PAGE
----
It is important to finish the medication when contracting one of the major three STDs, otherwise they can cause serious health problems, “Many STDs are curable, and all are treatable. It is important to remember If either you or your partner is infected with an STD that can be cured, both of you need to start treatment immediately to avoid getting re-infected,” said Davenport.

Another misconception is that all STDs show symptoms, but Chlamydia is known as the silent killer because many mistake the discharge as normal or confuse it with a yeast infection. This myth is also proven false since people can be asymptomatic.

“One can be asymptomatic, although most have symptoms,” said Ole Miss Student Health Center Director Dr. Travis Yates. “We advise annual screening, and certainly screening after an unprotected exposure of concern.”

Lastly, many students believe that if they get tested at the Student Health Center, their parents will find out, which is not necessarily true if the parents’ insurance is not involved.

“All patient encounters at SHC are confidential; confidentiality is of high priority for us,” said Dr. Yates. “However, there is a risk in the event the charges are filed with insurance.  In that case, the parents may later receive an Explanation of Benefits (EOB) from the insurance company delineating charges and payments.  We have no control over insurance companies.  This could be avoided if the student requests that charges not be billed to insurance, in which case the fees would be paid at the time of visit or posted to their bursar account.  Charges posted to bursar accounts are labeled as SHC fees generically, and are not specified as to what the fee was for.”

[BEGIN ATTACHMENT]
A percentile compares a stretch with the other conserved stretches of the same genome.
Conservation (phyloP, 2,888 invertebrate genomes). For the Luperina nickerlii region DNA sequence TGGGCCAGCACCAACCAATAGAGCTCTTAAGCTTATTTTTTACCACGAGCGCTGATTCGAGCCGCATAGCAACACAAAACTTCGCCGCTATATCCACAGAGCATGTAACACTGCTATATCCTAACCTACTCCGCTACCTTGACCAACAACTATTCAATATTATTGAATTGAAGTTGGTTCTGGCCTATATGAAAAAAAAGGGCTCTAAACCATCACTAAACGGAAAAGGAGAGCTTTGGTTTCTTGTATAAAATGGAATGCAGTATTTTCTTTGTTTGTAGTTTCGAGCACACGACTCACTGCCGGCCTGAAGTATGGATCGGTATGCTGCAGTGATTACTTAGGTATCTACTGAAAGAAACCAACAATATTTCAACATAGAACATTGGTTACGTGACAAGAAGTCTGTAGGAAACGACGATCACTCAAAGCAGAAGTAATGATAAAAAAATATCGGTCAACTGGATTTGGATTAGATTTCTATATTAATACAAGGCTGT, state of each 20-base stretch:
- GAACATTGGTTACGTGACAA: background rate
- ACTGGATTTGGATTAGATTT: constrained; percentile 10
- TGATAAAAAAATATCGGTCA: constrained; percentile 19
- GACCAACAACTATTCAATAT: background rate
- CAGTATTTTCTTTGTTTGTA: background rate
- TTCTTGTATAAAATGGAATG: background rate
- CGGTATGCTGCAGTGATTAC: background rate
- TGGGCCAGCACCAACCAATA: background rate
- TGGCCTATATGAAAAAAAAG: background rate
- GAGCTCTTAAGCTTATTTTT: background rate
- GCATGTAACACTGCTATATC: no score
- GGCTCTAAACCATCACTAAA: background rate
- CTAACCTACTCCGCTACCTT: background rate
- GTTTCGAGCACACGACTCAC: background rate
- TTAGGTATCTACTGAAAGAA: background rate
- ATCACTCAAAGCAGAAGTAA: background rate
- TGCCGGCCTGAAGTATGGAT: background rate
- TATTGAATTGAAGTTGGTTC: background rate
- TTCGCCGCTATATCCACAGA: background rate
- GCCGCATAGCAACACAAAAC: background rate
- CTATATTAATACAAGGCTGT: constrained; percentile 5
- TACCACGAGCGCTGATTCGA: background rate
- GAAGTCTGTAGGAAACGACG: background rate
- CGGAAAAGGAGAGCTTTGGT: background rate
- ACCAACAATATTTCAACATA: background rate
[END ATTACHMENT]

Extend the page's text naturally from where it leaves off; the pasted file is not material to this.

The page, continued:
Let’s Talk About Sex…Safe Sex

Researchers are diving into the rise of STDs in the US, but the best way to end the epidemic is to educate the youth.

“Educate yourself regarding safe sex practices and practice what you learn,” said Dr. Yates.  “Information is available on our website under the services tab.  Sexual health is discussed in EDHE classes, and at many presentations by Health Promotion.  We have patient info brochures in all patient rooms as well as free condoms, male and female.”

Education of STDs and prevention will help stoop the rise, but building the nation’s prevention methods and systems would also help.

“We have reached a decisive moment for the nation,” said Dr. Mermin. “STD rates are rising and many of the country’s system for preventing STDs have eroded. We must mobilize, rebuild, and expand services – or the human and economic burden will continue to grow.”

Because abstinence is the only fully effective way to stop this epidemic from spreading, it is important that high schools have programs to teach teens about abstinence and safe sex. The average age of sexually active teens is decreasing, and many sexually active students are uneducated on the dangers of unprotected sex.

“Young people that are sexually active face unique barriers to accessing prevention services, including confidentiality concerns, limited access to health care (no insurance or transportation), discomfort or embarrassment in discussing risk behaviors, and may have multiple sex partners,” said Davenport. “Parents and providers should aim to offer young people safe, effective ways to access needed information and services. Likewise, sexually active adolescents and young adults should advocate for their own health by seeking out providers they trust, following screening recommendations, practicing safe sex, and openly discussing any health concerns with their partner(s).”